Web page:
Friday, May 10, 2013

People Kafka Screwed Up

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Of course, read The Castle and you know that you are in a similar place, much like Joseph K; wherever your geographical location is. And you face a similar fate or feeling of such a fate approaching, the moment you enter in a law enforcement office. This is not just true about Kerala or India, or about Texas or the US. Power, with its octopus hands is squeezing individuals out of their shits everywhere. Look at my language, people; got a bit street-type. I blame the System that leaves no options for people like us, poor, ordinary fellas whose medical bills exceed ten times their earnings, but to express our discontentment and frustration in the basest of languages. One thing is true; with this article we are not trying to bring in balance to what is already a mess of injustice, murder, treachery and treason. We are just mourning or so to speak, humouring ourselves.
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John Grisham’s latest bestselling novel The Racketeer, reminded me of The Castle written by the Deutsche writer Franz Kafka, where an innocent man was one day faced by the agents of the government. In The Racketeer, Malcolm Bannister was arrested for money laundering and sent away for ten years. He gives his bank account number to one of his clients and the client uses this account as a safe place for the sacks of money made from real estate business and illegal mining.

Think about this situation for a moment. If you work online, for example, of you were a writer working online, it would surely be a worrying idea to imagine yourself in Malcolm Bannister’s place. Imagine, you were supposed to be paid by your client INR 1000 or USD 1000, but the amount you received was four more zeroes extra with the amount you asked for. What would you do with the excess money dumped into your bank account? What if some agent from the government knocked on your door, the next morning?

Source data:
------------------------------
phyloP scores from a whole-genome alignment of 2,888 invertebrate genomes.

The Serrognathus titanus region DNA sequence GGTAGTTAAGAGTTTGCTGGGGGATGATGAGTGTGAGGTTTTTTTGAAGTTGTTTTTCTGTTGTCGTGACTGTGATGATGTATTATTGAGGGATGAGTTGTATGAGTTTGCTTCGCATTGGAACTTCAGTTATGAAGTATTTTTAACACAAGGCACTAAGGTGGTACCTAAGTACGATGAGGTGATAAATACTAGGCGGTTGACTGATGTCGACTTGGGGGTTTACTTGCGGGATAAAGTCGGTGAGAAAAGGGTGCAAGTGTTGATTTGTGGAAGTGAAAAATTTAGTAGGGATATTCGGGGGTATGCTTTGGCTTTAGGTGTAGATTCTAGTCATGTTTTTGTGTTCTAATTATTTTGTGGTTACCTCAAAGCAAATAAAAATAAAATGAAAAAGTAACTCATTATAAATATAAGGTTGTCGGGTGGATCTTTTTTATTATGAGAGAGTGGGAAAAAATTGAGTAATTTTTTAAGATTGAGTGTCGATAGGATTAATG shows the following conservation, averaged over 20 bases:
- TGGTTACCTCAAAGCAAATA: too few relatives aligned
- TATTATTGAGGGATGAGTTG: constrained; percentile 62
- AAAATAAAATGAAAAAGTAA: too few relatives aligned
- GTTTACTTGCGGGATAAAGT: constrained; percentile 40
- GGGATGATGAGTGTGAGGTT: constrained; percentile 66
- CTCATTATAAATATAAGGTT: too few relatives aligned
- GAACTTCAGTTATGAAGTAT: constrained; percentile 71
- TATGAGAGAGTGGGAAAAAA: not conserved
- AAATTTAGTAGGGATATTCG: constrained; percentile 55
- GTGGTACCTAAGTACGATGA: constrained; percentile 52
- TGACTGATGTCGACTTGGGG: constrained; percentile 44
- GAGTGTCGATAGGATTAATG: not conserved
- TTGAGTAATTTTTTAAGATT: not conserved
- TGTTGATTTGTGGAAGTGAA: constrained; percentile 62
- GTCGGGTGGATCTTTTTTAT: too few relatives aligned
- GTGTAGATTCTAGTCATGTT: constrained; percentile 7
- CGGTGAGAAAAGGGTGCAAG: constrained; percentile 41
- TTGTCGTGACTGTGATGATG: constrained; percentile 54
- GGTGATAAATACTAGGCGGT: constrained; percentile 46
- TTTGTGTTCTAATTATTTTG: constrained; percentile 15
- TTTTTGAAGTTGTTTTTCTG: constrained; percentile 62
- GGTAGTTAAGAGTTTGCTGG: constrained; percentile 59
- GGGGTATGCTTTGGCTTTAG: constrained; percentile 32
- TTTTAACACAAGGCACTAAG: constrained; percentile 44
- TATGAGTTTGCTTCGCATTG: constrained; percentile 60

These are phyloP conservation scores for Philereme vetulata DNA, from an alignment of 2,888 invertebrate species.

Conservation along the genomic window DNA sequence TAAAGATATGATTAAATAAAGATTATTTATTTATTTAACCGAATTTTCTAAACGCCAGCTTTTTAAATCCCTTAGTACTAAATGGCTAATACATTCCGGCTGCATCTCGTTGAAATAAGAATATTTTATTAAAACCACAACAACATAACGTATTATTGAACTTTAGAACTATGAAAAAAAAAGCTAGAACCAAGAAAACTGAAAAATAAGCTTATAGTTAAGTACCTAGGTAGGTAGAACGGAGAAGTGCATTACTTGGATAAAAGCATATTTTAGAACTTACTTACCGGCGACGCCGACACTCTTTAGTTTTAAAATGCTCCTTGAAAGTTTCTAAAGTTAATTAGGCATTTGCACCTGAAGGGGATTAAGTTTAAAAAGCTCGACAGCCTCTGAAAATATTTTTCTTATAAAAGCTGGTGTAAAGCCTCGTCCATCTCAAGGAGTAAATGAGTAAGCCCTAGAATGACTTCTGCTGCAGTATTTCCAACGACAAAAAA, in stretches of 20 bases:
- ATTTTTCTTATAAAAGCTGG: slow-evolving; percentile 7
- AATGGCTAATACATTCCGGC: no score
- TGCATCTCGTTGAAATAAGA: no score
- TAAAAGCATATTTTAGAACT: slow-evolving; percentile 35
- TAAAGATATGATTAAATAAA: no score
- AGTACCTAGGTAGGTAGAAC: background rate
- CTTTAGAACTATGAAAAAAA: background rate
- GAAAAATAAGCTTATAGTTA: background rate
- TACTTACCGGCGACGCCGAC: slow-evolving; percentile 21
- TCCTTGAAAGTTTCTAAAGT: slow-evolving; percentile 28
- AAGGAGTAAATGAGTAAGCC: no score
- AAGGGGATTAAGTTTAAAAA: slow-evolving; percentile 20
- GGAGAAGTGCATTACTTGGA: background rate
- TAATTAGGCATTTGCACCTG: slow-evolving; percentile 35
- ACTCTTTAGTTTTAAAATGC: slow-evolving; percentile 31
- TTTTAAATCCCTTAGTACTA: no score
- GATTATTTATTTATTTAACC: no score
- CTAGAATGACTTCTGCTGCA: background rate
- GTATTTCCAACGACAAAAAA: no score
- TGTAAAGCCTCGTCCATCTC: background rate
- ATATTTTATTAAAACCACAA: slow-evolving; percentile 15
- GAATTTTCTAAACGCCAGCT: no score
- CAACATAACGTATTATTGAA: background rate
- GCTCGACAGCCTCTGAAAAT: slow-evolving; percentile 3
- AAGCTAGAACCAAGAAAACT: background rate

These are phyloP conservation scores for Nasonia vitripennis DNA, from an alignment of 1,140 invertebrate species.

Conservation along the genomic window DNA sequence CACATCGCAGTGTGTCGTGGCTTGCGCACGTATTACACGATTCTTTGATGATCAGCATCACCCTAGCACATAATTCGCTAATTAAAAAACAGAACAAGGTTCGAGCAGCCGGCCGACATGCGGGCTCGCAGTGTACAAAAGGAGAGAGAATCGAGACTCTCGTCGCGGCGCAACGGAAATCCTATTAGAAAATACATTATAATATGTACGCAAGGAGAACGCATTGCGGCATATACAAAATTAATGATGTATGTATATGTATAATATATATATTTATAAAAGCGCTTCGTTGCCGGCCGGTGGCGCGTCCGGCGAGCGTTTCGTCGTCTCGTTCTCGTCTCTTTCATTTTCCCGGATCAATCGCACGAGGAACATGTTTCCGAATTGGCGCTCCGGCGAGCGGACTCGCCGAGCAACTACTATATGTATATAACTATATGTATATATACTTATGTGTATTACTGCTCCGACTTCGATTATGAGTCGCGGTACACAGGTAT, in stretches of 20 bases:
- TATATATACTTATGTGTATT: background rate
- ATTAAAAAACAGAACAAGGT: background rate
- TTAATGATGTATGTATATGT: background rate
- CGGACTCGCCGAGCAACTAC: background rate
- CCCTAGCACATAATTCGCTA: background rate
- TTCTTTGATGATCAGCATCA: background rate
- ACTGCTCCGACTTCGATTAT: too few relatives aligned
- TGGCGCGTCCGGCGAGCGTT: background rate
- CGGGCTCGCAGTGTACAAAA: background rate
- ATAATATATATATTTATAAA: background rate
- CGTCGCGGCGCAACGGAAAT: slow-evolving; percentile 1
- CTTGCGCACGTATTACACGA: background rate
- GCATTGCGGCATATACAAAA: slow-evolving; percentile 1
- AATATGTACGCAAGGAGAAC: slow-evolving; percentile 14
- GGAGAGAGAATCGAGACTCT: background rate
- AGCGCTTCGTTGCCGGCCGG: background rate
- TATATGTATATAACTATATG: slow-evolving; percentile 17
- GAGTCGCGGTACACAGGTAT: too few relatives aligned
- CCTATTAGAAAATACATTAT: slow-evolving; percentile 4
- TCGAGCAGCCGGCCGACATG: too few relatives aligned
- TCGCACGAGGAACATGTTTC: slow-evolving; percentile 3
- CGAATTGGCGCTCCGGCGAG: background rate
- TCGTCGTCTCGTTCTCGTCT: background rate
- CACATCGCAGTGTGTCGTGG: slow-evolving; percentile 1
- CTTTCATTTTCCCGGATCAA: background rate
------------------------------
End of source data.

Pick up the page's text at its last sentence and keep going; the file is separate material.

The thought that somewhere there might be such a fate waiting, is surely unsettling. But the tension about such an event is mostly due to this reckless system of justice we lamely cater as our sign of civilization. The word justice itself has been deeply corrupted and means only a court’s jurisdiction based on a set of defined parameters, and defined indeed, by some self-proclaimed ‘law expert’, and nothing else.

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What if the court’s jurisdiction goes wrong? Isn’t that funny; you stand in front of the judge, asking for mercy and nothing, absolutely nothing else, to substantiate your innocence in order to get you out of there? But why wouldn’t you argue in the court, disproving the allegations and all? Because the pressure of being looked up at as the culprit or the label criminal is very heavy. You are flown away by your own emotions, fears, and concerns over loved ones.  

Isn’t that funny?


Funny is not the word. It is surely a matter of grave concern. But as a matter of fact, let John Grisham write about it and the Americans fret over it. As a person living in India, I have my limitations. One of my friends asks; “Why are there no legal thrillers written in India?”

I say; “Because we are a bit ‘uneasy’ about the right to freedom of speech.”

If you feel insecure, confused or afraid, about this—about all this; the games of the hunter and the hunted—instead blaspheming against the System, try to say out loud; Kafka screwed us up

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